I wonder how many of the delegates who will vote to decide the APC’s presidential candidate will see this. They will probably be too busy having last minute discussions with emissaries of the candidates, who are trying to win them over. That is the beauty of democracy. At this stage, I am sure that only a few people really know what will happen today. It will be a close race, and rightly so.
The two leading candidates are Buhari and Atiku Abubakar, and as the delegates finalise their choices and approach the booths over the next several hours, they must ask themselves not just who is likely to give President Jonathan the best fight at the polls, but also who is most likely to be able to execute his agenda in office.
Muhammadu Buhari, now in his fourth presidential race, is perhaps the only national figure consistently aligned with the opposition since 1999. He has never flirted with the ruling party at all, and that is much harder than it looks. His reputation for integrity, established since his time as military head of state, remains intact. He also enjoys very strong support from the Northern electorate, and has a strong anti-corruption stance, which is a good one, given the extent to which it has destroyed our nation.
In addition, he is expected to be strong on security issues, given his success with the Maitatsine in the 1980s.
The problem however is this: once you move beyond these plus points, there is not a lot besides. While corruption is a big problem, it is not Nigeria’s only problem, and so far, Buhari’s plans to fix these are not obvious. In fact, there is no detailed plan from him to deal with issues of insecurity and corruption as they are currently manifest, given that these problems have metastasized over time.
His capacity to pass delicate legislation is also in doubt. He will have to work within a democratic structure, and a National Assembly that is often indolent and obstructionist, to say the least. Even if corrupt officials will be tried and jailed, that must also take place within the our broken judicial system.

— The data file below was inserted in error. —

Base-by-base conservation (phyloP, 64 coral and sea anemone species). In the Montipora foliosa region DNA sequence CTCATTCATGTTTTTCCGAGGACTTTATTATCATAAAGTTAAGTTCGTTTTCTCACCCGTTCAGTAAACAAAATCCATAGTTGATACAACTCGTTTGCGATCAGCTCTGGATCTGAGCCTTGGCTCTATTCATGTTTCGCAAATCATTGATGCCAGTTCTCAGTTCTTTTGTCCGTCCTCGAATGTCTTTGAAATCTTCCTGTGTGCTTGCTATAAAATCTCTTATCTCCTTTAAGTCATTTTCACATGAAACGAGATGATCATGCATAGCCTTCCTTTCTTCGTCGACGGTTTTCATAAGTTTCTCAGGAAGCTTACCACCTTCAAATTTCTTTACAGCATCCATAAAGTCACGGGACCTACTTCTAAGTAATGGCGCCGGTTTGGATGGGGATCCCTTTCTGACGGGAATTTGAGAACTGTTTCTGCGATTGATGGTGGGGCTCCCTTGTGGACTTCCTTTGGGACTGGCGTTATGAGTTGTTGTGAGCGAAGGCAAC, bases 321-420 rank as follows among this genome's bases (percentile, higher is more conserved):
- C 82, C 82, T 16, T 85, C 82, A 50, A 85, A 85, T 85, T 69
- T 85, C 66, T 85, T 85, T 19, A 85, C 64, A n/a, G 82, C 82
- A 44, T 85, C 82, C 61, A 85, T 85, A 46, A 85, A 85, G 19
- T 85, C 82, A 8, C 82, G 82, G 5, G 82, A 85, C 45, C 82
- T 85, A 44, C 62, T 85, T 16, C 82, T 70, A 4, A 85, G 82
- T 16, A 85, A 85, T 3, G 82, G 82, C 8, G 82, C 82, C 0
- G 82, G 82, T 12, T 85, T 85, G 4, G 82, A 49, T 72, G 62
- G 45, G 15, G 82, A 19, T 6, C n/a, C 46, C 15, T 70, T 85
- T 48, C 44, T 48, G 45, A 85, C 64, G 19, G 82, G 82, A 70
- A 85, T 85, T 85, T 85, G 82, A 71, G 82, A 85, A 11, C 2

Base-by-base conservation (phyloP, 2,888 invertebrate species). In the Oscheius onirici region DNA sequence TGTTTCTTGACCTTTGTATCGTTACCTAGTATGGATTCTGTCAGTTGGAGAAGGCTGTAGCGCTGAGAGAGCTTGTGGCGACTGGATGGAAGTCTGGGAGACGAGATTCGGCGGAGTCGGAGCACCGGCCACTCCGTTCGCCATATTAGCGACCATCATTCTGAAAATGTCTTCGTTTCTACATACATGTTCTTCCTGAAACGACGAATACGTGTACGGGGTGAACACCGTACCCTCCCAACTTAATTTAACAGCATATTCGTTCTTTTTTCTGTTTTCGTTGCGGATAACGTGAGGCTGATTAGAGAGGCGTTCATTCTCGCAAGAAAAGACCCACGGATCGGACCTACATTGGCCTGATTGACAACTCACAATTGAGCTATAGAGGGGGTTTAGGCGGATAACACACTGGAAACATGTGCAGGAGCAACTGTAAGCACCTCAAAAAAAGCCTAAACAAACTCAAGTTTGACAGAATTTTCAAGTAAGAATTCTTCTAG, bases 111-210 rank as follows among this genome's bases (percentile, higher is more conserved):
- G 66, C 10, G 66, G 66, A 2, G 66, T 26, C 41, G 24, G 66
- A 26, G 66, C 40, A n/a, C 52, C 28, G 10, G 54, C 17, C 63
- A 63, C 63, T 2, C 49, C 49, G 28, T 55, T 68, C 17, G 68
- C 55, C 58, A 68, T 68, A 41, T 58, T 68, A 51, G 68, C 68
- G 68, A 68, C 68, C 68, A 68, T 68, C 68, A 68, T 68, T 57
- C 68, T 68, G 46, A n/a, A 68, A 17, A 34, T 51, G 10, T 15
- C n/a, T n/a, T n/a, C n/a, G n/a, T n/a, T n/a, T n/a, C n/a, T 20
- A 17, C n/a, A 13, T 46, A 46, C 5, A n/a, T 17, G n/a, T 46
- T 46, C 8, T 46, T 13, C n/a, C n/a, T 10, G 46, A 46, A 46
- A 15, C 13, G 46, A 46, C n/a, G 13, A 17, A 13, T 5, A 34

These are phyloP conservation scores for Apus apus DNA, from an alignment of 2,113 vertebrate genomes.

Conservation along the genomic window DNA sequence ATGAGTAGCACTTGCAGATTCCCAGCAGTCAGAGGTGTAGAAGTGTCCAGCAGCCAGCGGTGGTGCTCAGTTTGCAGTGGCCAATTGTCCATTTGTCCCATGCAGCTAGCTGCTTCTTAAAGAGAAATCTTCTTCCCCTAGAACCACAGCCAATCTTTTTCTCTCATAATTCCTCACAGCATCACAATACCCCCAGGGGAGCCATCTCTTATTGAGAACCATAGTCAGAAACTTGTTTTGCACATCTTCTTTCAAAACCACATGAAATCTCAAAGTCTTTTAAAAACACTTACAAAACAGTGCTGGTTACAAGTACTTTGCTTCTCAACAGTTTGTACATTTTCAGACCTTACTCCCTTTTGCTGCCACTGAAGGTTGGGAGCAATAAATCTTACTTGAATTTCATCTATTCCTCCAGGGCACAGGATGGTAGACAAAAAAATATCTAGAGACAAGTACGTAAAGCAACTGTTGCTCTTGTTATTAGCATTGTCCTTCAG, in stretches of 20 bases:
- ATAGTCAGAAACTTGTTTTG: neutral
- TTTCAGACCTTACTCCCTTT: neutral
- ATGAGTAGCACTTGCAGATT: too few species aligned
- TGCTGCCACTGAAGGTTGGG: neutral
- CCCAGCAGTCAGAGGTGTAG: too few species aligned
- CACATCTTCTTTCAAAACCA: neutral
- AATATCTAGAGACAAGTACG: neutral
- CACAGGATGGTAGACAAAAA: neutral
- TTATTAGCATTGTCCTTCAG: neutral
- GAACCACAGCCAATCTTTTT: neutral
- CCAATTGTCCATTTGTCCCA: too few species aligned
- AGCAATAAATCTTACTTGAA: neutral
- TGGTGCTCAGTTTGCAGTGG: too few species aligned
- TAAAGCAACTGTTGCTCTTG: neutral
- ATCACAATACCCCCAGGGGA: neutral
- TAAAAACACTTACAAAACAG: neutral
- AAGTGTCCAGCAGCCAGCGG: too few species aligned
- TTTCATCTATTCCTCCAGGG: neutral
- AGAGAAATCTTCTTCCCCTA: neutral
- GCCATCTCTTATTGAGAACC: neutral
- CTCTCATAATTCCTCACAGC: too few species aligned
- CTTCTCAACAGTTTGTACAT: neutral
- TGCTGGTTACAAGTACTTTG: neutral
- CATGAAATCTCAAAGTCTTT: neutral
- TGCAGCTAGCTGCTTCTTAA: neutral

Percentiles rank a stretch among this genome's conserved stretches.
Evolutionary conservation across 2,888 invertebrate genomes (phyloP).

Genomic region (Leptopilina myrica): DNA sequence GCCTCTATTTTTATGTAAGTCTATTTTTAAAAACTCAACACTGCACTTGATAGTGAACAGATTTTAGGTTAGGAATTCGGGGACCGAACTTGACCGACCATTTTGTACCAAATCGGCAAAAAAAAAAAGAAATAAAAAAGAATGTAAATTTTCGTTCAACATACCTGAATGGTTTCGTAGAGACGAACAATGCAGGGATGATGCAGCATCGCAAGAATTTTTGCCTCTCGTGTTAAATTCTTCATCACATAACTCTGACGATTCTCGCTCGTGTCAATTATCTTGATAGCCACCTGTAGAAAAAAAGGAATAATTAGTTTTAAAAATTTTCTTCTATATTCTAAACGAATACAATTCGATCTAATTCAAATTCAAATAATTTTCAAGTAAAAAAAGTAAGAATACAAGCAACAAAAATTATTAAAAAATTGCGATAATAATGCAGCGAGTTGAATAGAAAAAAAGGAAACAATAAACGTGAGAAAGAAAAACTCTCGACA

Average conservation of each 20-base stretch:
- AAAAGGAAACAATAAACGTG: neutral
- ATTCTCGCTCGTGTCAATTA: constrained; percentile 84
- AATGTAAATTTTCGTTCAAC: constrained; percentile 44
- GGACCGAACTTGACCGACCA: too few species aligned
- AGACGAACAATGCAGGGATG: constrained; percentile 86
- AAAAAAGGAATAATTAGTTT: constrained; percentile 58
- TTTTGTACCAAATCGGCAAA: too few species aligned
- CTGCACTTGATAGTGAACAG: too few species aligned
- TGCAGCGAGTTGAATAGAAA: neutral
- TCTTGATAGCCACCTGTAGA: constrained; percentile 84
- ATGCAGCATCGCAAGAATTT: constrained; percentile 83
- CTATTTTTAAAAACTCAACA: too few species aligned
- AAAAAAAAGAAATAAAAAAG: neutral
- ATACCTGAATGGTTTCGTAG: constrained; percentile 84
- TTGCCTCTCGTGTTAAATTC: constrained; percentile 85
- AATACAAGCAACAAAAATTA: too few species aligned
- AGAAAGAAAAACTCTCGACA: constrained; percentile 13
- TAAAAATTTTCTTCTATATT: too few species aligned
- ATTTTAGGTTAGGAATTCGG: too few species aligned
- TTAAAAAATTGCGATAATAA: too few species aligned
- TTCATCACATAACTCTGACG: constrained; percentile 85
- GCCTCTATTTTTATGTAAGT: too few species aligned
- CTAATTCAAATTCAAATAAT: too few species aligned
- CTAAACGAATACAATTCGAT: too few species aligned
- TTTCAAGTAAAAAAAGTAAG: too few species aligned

At this point, the issue is obvious. There is little evidence that the General has taken the time to examine Nigeria’s problems and craft solutions to them.
On the other hand, Atiku Abubakar has done so in a very detailed document, which you can find here. He appears to possess all the tools to make a success of governance from day one. Under the Obasanjo government, as Vice President, he was instrumental in putting together the economic team that improved Nigeria’s position, and put the country on the path to sound growth.
This eye for talent is also evident in the way his campaign is being run, which everyone agrees, whether they like his person or not, is the best in this election cycle. It is a mix of new school social media savvy and old school campaigning, which has seen him visit delegates from 35 of 36 states, trying to sell them on his agenda.
This kind of 36 state campaign is the kind of national outlook and mentality that Atiku has cultivated over three decades of political activity, and will serve him well in a national election. He was a high ranking member of the SDP in 1992, and nearly became Abiola’s running mate. His networks and resources were also important in creating the PDP as we know it today.
These networks and resources have already been put at the disposal of the APC, in order to make it a second national party capable of holding its own and standing the test of time.
As presidential candidate, Atiku has the ability to split support for Jonathan in the South, something Buhari does not have. His influence will not be limited to a particular sector of the country. In addition, Atiku has demonstrable capacity to hit the ground running from day one, based on his manifesto, his ability to build crack teams, and his ability to work with the various arms of government to achieve objectives.
The former Vice President has pledged to support whoever the APC picks as its candidate today. It is a promise I hope he keeps, but as the delegates approach the ballot boxes later on today, they must ask themselves which of the candidates has the best chance in a general election, AND the ability to govern effectively. The answer to both questions in my view is Atiku Abubakar.